Apple has been sued for allegedly breaking FaceTime on iOS 6 and iPhones running earlier versions of iOS in order to cut costs and force upgrades. If this turns out to be true, it will be far from the first time I’ve seen this strategy implemented. And it always has turned out badly. Let’s talk about why you never intentionally break a product in order to extort money out of a customer. (The word “extort” should be your first clue.)
Intentionally Cutting the Phone System
The first time I ran into this kind of behavior was at ROLM Systems. A large enterprise customer didn’t feel it needed a service contract and discontinued it because the ROLM telephone system never broke. Telephone systems tend to be pretty reliable. So, an enterprising tech remotely logged into the customer’s phone system and disabled all of the company’s trunks. This was before cell phones and the result was that the expensive phone system became an internal-only intercom. It turned out that our CEO sat on that company’s board. To suggest he wasn’t pleased by his enterprising employee is an understatement. I’ve only ever seen one guy fired more quickly than this tech was.
Making Customers Feel Mistreated
In the late 1990s, one of the biggest complaints Microsoft got was that its pricing was very hard to figure out. Steve Ballmer took fix this problem as a personal challenge but, in the process, it was discovered that a huge number of companies weren’t paying for the licenses they bought, with some companies responsible for millions of unpaid obligations. Even though it wasn’t Microsoft’s intent to extort money from these firms, that was how its collection efforts were seen. This formed one of the strongest foundations for efforts to divest from Microsoft and invest in Linux. It was also one of the major reasons Ballmer wasn’t successful as a CEO, and it wasn’t even intentional.
When a company intentionally harms a customer in order to force that customer to give it money, it not only is likely actionable, but it breaches trust. In addition, people do not want to do business with firms that do them harm and they tend to have a really long memory with regard to this kind of behavior.
A variant is called “planned obsolescence,” which is when premature product failure or an inability to make what otherwise would be easy repairs are built into the system. This practice only works if the customer is locked onto your platform and can’t easily move to something else, kind of like an Apple user. Apple has been accused of this before and this seems to be a recurring practice at Apple. It has even been sued for planned obsolescence, so it’s hardly new.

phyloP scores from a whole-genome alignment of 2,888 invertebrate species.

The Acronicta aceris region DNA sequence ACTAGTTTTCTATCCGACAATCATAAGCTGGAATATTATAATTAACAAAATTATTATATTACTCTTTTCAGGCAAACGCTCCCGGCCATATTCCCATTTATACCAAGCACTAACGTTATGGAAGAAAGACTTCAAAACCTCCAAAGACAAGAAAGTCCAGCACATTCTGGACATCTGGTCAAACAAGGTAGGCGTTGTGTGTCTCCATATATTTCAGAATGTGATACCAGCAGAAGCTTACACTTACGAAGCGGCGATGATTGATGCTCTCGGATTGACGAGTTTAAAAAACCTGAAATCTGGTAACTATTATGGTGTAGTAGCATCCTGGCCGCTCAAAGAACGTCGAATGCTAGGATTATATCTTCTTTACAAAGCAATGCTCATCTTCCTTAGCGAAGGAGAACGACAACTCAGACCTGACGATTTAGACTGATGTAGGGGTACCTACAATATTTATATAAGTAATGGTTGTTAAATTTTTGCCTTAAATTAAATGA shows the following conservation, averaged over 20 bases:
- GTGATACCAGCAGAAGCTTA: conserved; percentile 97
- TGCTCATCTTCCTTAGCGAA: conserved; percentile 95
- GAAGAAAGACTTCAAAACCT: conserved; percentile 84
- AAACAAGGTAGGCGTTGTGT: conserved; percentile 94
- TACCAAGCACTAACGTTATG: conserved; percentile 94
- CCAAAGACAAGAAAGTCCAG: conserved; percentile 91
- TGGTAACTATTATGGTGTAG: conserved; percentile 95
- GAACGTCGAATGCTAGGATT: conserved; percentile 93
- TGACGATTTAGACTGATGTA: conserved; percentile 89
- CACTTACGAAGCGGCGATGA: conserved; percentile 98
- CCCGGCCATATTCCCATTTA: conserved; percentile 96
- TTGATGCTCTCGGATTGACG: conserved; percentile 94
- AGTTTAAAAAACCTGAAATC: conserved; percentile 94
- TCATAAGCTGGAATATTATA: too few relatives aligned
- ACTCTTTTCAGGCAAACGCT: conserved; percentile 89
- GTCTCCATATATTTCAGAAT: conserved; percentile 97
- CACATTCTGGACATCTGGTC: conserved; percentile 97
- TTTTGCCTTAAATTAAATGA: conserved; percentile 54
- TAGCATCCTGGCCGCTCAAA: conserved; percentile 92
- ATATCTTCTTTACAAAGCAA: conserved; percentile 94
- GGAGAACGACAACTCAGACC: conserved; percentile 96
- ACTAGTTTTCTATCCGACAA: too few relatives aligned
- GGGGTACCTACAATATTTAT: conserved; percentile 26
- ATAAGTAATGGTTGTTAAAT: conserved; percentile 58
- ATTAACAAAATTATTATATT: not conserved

In the best case, this is customer abuse, in the worst case, it is basically extortion: Buy what we want you to buy when we want you to buy it or we break your device. Generally, with the exception of the new T-Mobile lady, customers don’t want to be abused, and they hate having vendors extort money from them, but if the switching cost is high enough, they will tolerate for a time. The really bad news for Apple is that if the customers eventually do switch, they will not easily switch back. That is something that IBM discovered in the 1980s when it figured it was a good idea to release buggy products and then charge customers to fix them. IBM went from the most powerful company in the tech market to having a fired CEO and being put on deathwatch in a very short few years.
Wrapping Up: Stop Abusing Customers
This kind of a practice doesn’t bode well for any company. Apple had already begun a process of massively cutting the cost out of its products and it is currently threatening to raise prices. Add to this the possibility that customers could come to believe that Apple is taking extreme advantage of them and you have the potential for a massive migration to something else. Right now, according to Consumer Reports, LG has a product in market better than the iPhone for $200 less. That is not a formula for success. Apple may become yet one more example of why you should never intentionally break the products you sell. Ever!
This also speaks to why I’ll never again use an Apple product.
Rob Enderle is President and Principal Analyst of the Enderle Group, a forward-looking emerging technology advisory firm. With over 30 years’ experience in emerging technologies, he has provided regional and global companies with guidance in how to better target customer needs; create new business opportunities; anticipate technology changes; select vendors and products; and present their products in the best possible light. Rob covers the technology industry broadly. Before founding the Enderle Group, Rob was the Senior Research Fellow for Forrester Research and the Giga Information Group, and held senior positions at IBM and ROLM. Follow Rob on Twitter @enderle, on Facebook and on Google+